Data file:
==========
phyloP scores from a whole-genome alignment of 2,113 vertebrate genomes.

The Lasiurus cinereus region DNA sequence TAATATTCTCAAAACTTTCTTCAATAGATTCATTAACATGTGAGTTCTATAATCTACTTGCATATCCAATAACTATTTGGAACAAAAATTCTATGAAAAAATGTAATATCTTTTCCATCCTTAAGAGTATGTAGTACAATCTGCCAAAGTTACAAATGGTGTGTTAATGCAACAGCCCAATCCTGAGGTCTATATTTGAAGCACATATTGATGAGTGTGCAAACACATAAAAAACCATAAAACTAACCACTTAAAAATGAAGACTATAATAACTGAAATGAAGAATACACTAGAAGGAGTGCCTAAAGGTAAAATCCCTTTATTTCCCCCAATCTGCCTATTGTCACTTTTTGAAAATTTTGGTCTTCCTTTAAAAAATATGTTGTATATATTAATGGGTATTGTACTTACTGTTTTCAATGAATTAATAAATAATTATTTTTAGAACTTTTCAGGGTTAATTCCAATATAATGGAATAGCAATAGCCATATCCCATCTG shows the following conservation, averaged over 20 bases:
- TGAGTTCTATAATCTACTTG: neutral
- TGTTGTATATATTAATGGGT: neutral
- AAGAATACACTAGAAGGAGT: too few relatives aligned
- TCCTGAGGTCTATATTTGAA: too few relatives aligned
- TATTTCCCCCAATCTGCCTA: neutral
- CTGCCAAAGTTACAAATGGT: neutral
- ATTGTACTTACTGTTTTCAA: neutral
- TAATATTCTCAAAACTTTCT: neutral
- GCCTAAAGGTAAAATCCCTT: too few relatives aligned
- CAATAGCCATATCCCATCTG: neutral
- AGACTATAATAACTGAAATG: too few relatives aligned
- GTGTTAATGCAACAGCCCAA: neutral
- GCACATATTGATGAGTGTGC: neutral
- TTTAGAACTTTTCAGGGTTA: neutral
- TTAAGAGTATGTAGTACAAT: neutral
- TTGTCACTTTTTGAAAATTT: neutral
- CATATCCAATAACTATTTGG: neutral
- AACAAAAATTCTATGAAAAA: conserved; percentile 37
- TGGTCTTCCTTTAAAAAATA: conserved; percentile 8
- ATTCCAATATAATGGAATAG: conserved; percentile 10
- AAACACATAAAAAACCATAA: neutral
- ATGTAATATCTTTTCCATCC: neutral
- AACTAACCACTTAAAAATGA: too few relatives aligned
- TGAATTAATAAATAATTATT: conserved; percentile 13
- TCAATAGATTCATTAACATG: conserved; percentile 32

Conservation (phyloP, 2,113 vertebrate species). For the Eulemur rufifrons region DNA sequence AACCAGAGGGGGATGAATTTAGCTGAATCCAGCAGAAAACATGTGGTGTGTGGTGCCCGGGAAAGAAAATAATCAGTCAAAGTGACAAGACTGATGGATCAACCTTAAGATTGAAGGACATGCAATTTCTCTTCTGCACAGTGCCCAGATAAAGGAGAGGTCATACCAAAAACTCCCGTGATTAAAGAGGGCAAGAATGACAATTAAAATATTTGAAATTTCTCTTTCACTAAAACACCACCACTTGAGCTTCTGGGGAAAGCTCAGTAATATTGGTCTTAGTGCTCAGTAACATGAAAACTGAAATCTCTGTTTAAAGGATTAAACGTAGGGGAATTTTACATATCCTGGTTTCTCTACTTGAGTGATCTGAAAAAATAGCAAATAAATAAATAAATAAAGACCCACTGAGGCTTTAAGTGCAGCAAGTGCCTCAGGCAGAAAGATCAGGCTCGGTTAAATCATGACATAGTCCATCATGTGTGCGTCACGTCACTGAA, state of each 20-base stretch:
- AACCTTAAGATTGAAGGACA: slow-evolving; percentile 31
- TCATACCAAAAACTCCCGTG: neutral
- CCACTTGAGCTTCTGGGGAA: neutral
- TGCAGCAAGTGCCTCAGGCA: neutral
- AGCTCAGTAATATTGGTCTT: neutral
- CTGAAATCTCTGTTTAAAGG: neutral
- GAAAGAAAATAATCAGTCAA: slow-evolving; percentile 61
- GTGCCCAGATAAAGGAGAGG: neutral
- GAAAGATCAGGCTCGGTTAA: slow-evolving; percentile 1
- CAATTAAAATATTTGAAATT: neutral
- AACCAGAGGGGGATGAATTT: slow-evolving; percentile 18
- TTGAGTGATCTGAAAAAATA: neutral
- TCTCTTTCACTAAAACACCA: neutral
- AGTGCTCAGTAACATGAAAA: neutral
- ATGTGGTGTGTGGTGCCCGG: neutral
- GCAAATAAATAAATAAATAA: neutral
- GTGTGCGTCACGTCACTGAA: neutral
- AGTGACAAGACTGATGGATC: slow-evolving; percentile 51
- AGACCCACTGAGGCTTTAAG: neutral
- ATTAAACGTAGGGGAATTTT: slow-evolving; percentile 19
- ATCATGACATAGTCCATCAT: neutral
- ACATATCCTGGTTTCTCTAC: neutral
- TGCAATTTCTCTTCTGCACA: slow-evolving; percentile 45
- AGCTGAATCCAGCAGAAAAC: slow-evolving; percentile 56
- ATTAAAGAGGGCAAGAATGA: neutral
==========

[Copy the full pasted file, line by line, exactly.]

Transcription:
phyloP scores from a whole-genome alignment of 2,113 vertebrate genomes.

The Lasiurus cinereus region DNA sequence TAATATTCTCAAAACTTTCTTCAATAGATTCATTAACATGTGAGTTCTATAATCTACTTGCATATCCAATAACTATTTGGAACAAAAATTCTATGAAAAAATGTAATATCTTTTCCATCCTTAAGAGTATGTAGTACAATCTGCCAAAGTTACAAATGGTGTGTTAATGCAACAGCCCAATCCTGAGGTCTATATTTGAAGCACATATTGATGAGTGTGCAAACACATAAAAAACCATAAAACTAACCACTTAAAAATGAAGACTATAATAACTGAAATGAAGAATACACTAGAAGGAGTGCCTAAAGGTAAAATCCCTTTATTTCCCCCAATCTGCCTATTGTCACTTTTTGAAAATTTTGGTCTTCCTTTAAAAAATATGTTGTATATATTAATGGGTATTGTACTTACTGTTTTCAATGAATTAATAAATAATTATTTTTAGAACTTTTCAGGGTTAATTCCAATATAATGGAATAGCAATAGCCATATCCCATCTG shows the following conservation, averaged over 20 bases:
- TGAGTTCTATAATCTACTTG: neutral
- TGTTGTATATATTAATGGGT: neutral
- AAGAATACACTAGAAGGAGT: too few relatives aligned
- TCCTGAGGTCTATATTTGAA: too few relatives aligned
- TATTTCCCCCAATCTGCCTA: neutral
- CTGCCAAAGTTACAAATGGT: neutral
- ATTGTACTTACTGTTTTCAA: neutral
- TAATATTCTCAAAACTTTCT: neutral
- GCCTAAAGGTAAAATCCCTT: too few relatives aligned
- CAATAGCCATATCCCATCTG: neutral
- AGACTATAATAACTGAAATG: too few relatives aligned
- GTGTTAATGCAACAGCCCAA: neutral
- GCACATATTGATGAGTGTGC: neutral
- TTTAGAACTTTTCAGGGTTA: neutral
- TTAAGAGTATGTAGTACAAT: neutral
- TTGTCACTTTTTGAAAATTT: neutral
- CATATCCAATAACTATTTGG: neutral
- AACAAAAATTCTATGAAAAA: conserved; percentile 37
- TGGTCTTCCTTTAAAAAATA: conserved; percentile 8
- ATTCCAATATAATGGAATAG: conserved; percentile 10
- AAACACATAAAAAACCATAA: neutral
- ATGTAATATCTTTTCCATCC: neutral
- AACTAACCACTTAAAAATGA: too few relatives aligned
- TGAATTAATAAATAATTATT: conserved; percentile 13
- TCAATAGATTCATTAACATG: conserved; percentile 32

Conservation (phyloP, 2,113 vertebrate species). For the Eulemur rufifrons region DNA sequence AACCAGAGGGGGATGAATTTAGCTGAATCCAGCAGAAAACATGTGGTGTGTGGTGCCCGGGAAAGAAAATAATCAGTCAAAGTGACAAGACTGATGGATCAACCTTAAGATTGAAGGACATGCAATTTCTCTTCTGCACAGTGCCCAGATAAAGGAGAGGTCATACCAAAAACTCCCGTGATTAAAGAGGGCAAGAATGACAATTAAAATATTTGAAATTTCTCTTTCACTAAAACACCACCACTTGAGCTTCTGGGGAAAGCTCAGTAATATTGGTCTTAGTGCTCAGTAACATGAAAACTGAAATCTCTGTTTAAAGGATTAAACGTAGGGGAATTTTACATATCCTGGTTTCTCTACTTGAGTGATCTGAAAAAATAGCAAATAAATAAATAAATAAAGACCCACTGAGGCTTTAAGTGCAGCAAGTGCCTCAGGCAGAAAGATCAGGCTCGGTTAAATCATGACATAGTCCATCATGTGTGCGTCACGTCACTGAA, state of each 20-base stretch:
- AACCTTAAGATTGAAGGACA: slow-evolving; percentile 31
- TCATACCAAAAACTCCCGTG: neutral
- CCACTTGAGCTTCTGGGGAA: neutral
- TGCAGCAAGTGCCTCAGGCA: neutral
- AGCTCAGTAATATTGGTCTT: neutral
- CTGAAATCTCTGTTTAAAGG: neutral
- GAAAGAAAATAATCAGTCAA: slow-evolving; percentile 61
- GTGCCCAGATAAAGGAGAGG: neutral
- GAAAGATCAGGCTCGGTTAA: slow-evolving; percentile 1
- CAATTAAAATATTTGAAATT: neutral
- AACCAGAGGGGGATGAATTT: slow-evolving; percentile 18
- TTGAGTGATCTGAAAAAATA: neutral
- TCTCTTTCACTAAAACACCA: neutral
- AGTGCTCAGTAACATGAAAA: neutral
- ATGTGGTGTGTGGTGCCCGG: neutral
- GCAAATAAATAAATAAATAA: neutral
- GTGTGCGTCACGTCACTGAA: neutral
- AGTGACAAGACTGATGGATC: slow-evolving; percentile 51
- AGACCCACTGAGGCTTTAAG: neutral
- ATTAAACGTAGGGGAATTTT: slow-evolving; percentile 19
- ATCATGACATAGTCCATCAT: neutral
- ACATATCCTGGTTTCTCTAC: neutral
- TGCAATTTCTCTTCTGCACA: slow-evolving; percentile 45
- AGCTGAATCCAGCAGAAAAC: slow-evolving; percentile 56
- ATTAAAGAGGGCAAGAATGA: neutral